This architectural rendering is of the $75 million consolidated elementary school that’s planned for Skowhegan. School district residents this week voted in favor of the construction plan. The state will cover about 95% of the cost to build the school. Image courtesy of Stephen Blatt Architects

SKOWHEGAN — Nearly 72% of voters in Maine School Administrative District 54 this week gave their support to construction of a $75 million consolidated elementary school in Skowhegan.

District officials and architects now will turn their attention to the design development and funding phase of the project to be approved by the state Department of Education before going out to bid for construction.

Officials are planning for the school to be built on the same property where the Margaret Chase Smith School is located on Heselton St. The new building will house 850 students in prekindergarten through fifth grade, consolidating three existing elementary schools in Skowhegan and some of Canaan Elementary.

Officials are expecting to break ground on the site some time in 2023, with the plan to open the school in fall 2025. Both the North Elementary and Margaret Chase Smith schools will remain open during construction of the school, but will be demolished once it’s completed.

“I’m excited and nervous,” MSAD 54 Superintendent Jon Moody said. “(The new school) will be bringing together three full buildings and some of Canaan Elementary staff. I’m excited to have continuity of education for our kids and staff.”

The district’s bus garage at the Margaret Chase Smith School will be moved to the North Elementary property on Jewett Street, Moody said.


The state will cover just more than 94% of the cost to build the consolidated school. The district has hired Portland-based Stephen Blatt Architects to lead the project, which is the same firm that worked to build Skowhegan Area Middle School in 2003 and Mill Stream Elementary School in Norridgewock in 2008.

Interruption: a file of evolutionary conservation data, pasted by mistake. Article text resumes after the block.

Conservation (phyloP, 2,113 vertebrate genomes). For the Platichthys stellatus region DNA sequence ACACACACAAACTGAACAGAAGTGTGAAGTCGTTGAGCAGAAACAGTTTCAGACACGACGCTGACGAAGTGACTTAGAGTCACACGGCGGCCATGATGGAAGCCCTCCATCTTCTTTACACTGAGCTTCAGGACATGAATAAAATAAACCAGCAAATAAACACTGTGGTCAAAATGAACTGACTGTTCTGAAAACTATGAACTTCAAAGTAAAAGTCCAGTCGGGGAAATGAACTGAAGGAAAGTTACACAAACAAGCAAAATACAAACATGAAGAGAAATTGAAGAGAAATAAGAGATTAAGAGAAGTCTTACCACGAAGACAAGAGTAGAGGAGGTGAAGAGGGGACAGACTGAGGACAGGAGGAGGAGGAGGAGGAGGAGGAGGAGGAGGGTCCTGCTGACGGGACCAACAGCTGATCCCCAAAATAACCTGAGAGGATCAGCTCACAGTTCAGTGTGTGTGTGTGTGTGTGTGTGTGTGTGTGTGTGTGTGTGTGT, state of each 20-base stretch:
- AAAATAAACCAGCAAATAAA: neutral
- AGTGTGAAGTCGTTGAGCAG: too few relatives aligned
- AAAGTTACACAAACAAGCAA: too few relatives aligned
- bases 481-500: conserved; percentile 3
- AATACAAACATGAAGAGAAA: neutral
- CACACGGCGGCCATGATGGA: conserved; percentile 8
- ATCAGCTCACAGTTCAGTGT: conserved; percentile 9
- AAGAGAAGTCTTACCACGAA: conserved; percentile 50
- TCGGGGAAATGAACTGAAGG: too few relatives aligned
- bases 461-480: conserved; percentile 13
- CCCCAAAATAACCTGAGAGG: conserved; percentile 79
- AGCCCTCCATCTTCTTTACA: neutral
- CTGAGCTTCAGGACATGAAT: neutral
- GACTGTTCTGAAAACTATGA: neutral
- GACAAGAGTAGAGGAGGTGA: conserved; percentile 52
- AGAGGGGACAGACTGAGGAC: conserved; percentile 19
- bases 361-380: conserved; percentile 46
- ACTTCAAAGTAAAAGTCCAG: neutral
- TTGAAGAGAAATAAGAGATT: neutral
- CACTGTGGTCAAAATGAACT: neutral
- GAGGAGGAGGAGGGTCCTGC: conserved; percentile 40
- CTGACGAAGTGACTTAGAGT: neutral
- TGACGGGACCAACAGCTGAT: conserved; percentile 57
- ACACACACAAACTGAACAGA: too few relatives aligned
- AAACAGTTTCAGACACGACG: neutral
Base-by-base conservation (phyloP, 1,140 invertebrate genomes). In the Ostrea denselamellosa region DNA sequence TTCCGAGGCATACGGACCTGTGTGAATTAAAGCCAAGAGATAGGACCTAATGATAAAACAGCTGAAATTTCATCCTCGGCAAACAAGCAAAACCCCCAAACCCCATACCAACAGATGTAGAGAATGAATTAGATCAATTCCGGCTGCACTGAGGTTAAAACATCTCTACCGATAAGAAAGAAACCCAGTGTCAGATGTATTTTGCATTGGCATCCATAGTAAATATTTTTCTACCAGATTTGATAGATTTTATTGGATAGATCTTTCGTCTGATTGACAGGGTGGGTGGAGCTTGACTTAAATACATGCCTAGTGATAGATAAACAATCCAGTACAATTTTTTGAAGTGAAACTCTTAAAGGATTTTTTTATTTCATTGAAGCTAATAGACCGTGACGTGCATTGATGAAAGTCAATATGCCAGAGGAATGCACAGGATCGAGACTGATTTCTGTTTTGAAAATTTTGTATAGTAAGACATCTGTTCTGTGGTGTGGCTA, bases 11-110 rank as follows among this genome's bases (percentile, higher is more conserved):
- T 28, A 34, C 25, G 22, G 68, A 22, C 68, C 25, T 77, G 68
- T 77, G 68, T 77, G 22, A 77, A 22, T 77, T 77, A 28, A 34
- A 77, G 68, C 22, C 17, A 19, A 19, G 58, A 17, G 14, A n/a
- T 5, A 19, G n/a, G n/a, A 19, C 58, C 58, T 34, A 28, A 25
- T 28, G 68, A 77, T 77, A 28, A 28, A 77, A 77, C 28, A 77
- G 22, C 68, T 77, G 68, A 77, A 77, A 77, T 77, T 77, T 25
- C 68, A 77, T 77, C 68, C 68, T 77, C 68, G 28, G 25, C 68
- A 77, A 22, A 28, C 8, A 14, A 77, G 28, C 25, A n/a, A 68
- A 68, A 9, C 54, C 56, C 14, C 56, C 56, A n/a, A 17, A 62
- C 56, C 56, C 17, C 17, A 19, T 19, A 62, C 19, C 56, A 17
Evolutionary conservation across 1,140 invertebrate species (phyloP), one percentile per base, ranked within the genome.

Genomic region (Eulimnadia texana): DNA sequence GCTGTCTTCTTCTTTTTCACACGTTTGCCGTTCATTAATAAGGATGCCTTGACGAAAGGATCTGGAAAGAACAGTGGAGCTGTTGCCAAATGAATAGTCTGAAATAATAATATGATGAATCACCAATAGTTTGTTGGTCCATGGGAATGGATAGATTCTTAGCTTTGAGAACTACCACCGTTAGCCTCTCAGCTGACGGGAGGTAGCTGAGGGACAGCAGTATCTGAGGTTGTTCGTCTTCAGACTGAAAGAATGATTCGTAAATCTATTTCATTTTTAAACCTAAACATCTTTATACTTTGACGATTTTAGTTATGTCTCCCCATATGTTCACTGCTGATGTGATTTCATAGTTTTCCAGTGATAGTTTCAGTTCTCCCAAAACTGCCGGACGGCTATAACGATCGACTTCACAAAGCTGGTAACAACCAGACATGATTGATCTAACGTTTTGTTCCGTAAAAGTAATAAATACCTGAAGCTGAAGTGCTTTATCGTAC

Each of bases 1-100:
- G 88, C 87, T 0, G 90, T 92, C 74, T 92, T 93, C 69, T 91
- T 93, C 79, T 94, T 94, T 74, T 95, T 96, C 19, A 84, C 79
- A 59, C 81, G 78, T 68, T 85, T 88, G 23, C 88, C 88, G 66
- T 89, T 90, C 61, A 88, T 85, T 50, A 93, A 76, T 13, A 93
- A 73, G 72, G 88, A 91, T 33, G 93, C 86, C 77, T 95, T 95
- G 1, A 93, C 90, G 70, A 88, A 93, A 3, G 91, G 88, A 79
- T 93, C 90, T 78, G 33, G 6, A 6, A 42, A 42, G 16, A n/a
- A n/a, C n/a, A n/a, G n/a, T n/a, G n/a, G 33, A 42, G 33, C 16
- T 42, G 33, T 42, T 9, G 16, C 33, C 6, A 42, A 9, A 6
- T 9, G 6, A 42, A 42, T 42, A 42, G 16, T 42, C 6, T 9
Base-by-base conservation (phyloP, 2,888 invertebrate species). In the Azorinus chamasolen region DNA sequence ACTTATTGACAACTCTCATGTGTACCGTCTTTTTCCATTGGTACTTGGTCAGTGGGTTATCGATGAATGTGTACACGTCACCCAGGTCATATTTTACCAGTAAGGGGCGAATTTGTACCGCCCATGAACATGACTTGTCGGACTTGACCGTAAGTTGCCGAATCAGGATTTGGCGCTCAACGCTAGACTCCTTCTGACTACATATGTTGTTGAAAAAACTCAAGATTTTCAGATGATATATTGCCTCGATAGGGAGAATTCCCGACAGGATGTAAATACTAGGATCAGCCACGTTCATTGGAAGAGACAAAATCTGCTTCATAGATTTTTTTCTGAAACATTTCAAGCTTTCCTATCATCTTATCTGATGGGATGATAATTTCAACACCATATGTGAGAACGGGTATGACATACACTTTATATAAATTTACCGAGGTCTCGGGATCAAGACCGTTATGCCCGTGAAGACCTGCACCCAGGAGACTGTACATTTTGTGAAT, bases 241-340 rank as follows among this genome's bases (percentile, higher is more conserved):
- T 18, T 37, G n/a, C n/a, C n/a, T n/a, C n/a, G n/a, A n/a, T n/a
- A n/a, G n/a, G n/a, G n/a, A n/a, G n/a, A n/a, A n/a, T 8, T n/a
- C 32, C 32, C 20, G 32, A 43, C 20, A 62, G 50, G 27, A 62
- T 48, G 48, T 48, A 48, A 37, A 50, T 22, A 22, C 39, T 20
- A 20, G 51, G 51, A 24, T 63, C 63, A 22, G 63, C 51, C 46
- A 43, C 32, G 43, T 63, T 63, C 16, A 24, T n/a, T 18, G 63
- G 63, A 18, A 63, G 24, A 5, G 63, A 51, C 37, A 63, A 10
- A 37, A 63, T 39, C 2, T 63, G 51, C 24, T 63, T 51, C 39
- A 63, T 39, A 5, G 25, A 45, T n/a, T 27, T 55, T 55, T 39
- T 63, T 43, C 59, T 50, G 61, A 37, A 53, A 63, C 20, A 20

This rendering shows the $75 million consolidated elementary school that’s planned for Skowhegan. The state will cover about 95% of the cost to build the school. Image courtesy of Stephen Blatt Architects

Some elements of the project will be locally funded and need voter approval, Moody said. Similar to the Mill Stream Elementary project, school officials and architects are looking at plans for a gymnasium with enough space to have community events. This could mean the gym is larger than what the state recommends and the district would need to pay the added cost for that larger size.

The main section of the new school will house offices, a cafeteria, kitchen and gymnasium, and grade levels will be sectioned off in wings that extend outward.

North Elementary is ranked second out of 74 schools that the state has deemed most in need of new or improved facilities. In neighboring MSAD 49, Fairfield Primary School is first on the list. Several MSAD 54 schools — including Bloomfield Elementary, Skowhegan Area High School/Somerset Career & Technical Center and Margaret Chase Smith School — are also on the list.

Moody said the school board has had discussions about what name to give the new school.

Lynda Quinn, chairperson of the MSAD 54 board of directors, said the selection process will be similar to the process the board used for identifying a new mascot for the high school, though not as comprehensive. The search for a new mascot began in 2019 with the board gathering feedback from community members that was then narrowed down and presented to students. Students gave feedback and eventually the list was  whittled down to three names to then be chosen by the board.

The process went on for about a year, ending with the board selecting River Hawks as the mascot to replace the Indians nickname.

“It probably won’t go to the level of asking students,” Quinn said. “(The board) hasn’t figured out all of the details yet. I’m going to push for both (survey) forms online and on paper, because a lot of people don’t have access.”

Quinn explained that the process to name the new school probably won’t begin in earnest until 2024, after construction is underway.

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